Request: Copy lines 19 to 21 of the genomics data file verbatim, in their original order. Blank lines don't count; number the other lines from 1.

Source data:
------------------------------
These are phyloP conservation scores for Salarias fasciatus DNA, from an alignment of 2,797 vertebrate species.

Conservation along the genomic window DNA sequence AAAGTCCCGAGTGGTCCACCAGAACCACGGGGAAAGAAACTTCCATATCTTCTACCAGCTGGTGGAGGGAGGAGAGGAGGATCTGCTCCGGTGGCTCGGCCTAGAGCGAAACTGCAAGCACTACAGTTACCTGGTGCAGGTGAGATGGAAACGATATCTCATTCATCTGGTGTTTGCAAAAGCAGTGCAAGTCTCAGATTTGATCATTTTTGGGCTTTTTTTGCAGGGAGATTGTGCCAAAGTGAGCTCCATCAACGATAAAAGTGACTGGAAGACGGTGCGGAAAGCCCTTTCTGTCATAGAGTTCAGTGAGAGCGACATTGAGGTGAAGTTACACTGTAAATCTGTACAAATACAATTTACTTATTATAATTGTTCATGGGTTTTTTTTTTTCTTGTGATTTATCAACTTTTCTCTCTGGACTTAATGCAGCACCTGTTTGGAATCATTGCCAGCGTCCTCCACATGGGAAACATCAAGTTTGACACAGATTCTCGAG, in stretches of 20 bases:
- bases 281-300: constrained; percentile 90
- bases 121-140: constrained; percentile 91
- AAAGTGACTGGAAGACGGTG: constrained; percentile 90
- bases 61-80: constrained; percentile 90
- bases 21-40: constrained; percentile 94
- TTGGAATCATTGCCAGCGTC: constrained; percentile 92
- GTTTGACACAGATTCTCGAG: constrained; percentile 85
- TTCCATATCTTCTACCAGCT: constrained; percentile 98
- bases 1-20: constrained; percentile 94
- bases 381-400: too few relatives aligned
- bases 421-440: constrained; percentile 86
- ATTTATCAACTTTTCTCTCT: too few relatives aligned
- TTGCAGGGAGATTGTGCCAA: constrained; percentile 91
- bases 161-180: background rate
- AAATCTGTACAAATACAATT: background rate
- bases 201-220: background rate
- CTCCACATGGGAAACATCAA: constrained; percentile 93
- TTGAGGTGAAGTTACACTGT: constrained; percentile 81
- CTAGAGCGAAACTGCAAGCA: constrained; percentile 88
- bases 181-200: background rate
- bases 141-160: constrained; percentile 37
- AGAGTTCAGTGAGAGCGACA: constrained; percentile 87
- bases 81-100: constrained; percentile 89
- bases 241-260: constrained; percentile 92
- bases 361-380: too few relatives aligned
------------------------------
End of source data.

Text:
- CTCCACATGGGAAACATCAA: constrained; percentile 93
- TTGAGGTGAAGTTACACTGT: constrained; percentile 81
- CTAGAGCGAAACTGCAAGCA: constrained; percentile 88